Char Grilled Lamb with Israeli Cous Cous, Oven Roast Tomatoes & Balsamic

For those of you who haven't already noticed, sometimes I can be a bit general with my measurements, ingredients and cooking methods... The reason for this being that I think that the only time you need to really stick to a recipe is when cooking desserts (predominantly baked desserts). The truth of the matter is, I treat recipes as more of an inspiration rather then a strict guide to follow.

I fully encourage you, my readers, to take my recipes and make them your own. To utilise what is available, what you like and the skills you have (however basic or great) to interpret these recipes to suit you. It really is my philosophy as a chef and as someone who has to provide edible meals for dinner every night.

There are no rules in the kitchen but the ones you make yourself, and if you try new things then you're only going to benefit- either from enjoying your triumphs or learning from your failures.

So with that in mind...

You will need... (2 generous serves)
400gr lamb (use whatever cut you like- loin, chops or cutlets. We used rump, which worked well because it was tenderised with the marinade and well rested after we seared it and is a lot cheaper then cutlets or loin)
Marinade...
1/4 cup red wine
2 Tbs olive oil
2 sprigs thyme
1/4 tsp dried chilli
1 sprig rosemary
1 clove garlic, crushed
salt & black pepper

1 cup Israeli cous cous (sometimes called pearl cous cous)
4 spears asparagus, sliced at an angle
2 large, ripe tomatoes
1 Tbs balsamic vinegar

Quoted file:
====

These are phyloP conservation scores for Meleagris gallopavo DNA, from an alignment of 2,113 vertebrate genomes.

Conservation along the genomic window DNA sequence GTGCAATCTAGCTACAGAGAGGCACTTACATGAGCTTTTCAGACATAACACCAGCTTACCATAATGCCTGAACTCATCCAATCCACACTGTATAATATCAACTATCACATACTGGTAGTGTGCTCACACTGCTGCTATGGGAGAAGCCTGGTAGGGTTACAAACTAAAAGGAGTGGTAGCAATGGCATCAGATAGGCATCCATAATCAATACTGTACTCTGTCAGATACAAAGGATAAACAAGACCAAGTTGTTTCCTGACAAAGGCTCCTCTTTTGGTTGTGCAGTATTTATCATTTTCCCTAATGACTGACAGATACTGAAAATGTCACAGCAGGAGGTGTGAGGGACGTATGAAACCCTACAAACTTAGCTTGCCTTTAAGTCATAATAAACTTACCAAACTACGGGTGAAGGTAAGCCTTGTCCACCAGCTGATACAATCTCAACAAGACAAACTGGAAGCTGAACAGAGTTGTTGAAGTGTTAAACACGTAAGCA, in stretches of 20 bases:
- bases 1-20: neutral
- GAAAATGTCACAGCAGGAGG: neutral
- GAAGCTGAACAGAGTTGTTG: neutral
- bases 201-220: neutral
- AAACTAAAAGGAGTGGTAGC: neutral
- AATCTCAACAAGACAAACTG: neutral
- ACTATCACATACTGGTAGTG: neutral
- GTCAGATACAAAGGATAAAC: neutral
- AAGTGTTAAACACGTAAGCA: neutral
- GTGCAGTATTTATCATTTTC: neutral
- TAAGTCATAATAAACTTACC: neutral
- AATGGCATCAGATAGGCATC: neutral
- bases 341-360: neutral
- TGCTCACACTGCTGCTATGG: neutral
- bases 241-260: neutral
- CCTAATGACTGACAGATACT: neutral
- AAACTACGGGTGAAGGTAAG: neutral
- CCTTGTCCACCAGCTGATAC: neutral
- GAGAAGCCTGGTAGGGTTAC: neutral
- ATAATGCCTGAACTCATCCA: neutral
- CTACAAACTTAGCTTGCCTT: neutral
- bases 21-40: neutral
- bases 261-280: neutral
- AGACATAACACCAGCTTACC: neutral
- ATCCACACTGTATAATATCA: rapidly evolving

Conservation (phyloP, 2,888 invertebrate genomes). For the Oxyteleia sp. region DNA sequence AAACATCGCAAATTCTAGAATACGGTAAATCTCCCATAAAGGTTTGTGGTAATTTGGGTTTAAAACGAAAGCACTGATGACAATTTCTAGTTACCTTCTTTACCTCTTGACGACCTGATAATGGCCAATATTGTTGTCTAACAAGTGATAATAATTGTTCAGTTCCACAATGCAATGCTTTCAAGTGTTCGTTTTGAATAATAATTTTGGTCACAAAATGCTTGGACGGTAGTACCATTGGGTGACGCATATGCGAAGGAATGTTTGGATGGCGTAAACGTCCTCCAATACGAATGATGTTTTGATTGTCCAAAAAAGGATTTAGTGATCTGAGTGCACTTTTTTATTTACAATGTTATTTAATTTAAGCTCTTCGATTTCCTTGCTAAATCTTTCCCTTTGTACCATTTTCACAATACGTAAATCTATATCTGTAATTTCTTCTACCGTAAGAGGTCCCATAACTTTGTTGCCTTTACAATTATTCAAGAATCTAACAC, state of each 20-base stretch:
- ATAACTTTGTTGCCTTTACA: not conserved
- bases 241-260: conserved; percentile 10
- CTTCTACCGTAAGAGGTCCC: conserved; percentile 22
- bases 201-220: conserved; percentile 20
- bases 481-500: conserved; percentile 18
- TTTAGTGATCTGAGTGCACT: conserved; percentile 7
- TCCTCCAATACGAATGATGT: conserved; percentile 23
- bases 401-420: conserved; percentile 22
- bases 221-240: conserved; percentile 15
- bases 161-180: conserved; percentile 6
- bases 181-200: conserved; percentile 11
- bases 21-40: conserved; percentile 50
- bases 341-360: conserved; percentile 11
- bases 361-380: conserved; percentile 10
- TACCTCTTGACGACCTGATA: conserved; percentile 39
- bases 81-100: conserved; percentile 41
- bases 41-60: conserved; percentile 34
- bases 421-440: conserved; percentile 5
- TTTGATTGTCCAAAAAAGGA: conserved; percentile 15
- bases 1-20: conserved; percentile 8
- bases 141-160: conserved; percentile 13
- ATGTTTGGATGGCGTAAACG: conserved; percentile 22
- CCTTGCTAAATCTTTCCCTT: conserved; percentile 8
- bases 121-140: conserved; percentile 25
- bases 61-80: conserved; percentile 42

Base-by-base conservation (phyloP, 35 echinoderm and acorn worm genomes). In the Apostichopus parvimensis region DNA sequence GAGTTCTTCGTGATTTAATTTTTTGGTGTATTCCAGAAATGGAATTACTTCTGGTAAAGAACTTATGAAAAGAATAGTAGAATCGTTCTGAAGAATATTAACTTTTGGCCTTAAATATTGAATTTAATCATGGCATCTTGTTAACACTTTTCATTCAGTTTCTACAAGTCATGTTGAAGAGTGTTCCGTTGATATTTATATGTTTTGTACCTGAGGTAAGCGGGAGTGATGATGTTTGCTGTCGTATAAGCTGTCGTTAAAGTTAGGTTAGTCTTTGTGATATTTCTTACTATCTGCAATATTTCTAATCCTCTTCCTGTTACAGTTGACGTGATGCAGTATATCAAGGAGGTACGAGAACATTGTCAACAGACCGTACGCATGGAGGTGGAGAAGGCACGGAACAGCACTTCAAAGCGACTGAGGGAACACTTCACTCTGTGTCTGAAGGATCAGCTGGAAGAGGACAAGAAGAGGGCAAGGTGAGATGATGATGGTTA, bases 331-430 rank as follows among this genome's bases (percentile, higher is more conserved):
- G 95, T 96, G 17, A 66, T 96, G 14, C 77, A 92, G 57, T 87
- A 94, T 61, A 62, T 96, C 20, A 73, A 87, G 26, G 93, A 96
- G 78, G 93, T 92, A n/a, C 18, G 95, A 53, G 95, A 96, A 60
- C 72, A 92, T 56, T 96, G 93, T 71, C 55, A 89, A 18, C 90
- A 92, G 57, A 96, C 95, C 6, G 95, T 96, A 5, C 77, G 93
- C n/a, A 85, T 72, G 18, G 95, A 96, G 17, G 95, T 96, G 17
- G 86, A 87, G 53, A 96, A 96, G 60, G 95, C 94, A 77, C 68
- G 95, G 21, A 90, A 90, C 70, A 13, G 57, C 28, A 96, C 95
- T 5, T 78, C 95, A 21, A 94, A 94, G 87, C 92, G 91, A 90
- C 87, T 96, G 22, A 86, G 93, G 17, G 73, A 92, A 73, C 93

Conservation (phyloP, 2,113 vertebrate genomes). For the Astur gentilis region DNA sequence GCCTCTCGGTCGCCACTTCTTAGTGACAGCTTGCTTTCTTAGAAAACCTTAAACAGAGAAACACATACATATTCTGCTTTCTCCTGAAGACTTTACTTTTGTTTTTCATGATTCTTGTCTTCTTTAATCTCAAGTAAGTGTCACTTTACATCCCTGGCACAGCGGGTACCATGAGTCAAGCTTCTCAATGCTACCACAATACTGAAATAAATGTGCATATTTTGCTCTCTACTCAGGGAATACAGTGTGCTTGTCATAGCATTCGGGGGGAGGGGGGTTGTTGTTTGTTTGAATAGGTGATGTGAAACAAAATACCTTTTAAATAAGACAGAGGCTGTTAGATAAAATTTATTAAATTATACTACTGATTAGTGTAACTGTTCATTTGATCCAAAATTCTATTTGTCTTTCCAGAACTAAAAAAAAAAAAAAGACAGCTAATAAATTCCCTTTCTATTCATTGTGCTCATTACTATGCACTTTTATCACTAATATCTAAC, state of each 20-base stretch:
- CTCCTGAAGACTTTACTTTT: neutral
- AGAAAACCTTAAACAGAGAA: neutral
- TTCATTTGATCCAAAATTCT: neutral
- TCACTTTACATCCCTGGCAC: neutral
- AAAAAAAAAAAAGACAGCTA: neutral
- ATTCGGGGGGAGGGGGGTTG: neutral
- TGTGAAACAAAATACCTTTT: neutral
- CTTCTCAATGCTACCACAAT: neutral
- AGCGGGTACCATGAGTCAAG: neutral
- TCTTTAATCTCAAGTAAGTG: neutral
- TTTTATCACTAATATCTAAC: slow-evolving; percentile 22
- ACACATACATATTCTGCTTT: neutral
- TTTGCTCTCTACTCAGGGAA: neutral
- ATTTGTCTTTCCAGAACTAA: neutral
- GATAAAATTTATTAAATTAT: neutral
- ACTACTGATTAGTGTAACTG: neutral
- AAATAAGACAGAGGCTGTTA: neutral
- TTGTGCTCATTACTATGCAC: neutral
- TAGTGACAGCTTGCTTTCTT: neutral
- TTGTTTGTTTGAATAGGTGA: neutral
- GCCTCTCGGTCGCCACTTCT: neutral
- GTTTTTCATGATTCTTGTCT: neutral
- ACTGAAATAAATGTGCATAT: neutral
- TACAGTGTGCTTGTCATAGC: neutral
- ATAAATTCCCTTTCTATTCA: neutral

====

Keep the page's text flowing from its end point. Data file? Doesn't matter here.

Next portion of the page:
salt and pepper
handful of fresh rocket

Method...
1. Place the lamb all the marinade ingredients into a resealable bag. Massage the marinade into the lamb and seal up the bag, place it in the fridge for a few hours.
2. Cut the eye out of the tomato, then cut each tomato into eighths. Place them on a lined tray (or on a rack on a tray to allow to air), and sprinkle with salt, pepper and any herbs you like. Pop in the oven at  70 degrees celsius for 4 hours, or until semi-dried.

3. Cook the Israeli cous cous according to packet instructions (usually 125gr of cous cous to a cup of boiling water, with salt and olive oil), once cooked, stir in the asparagus and allow the residual heat to cook to al-dente.

4. Sear the lamb on the barbecue, or in a hot pan with a little oil, cook as desired. Mix the tomatoes, rocket, olive oil and balsamic with the cous cous and asparagus. Serve as desired (you could mix the lamb through the cous cous if you like) and drizzle with a touch more balsamic and olive oil.



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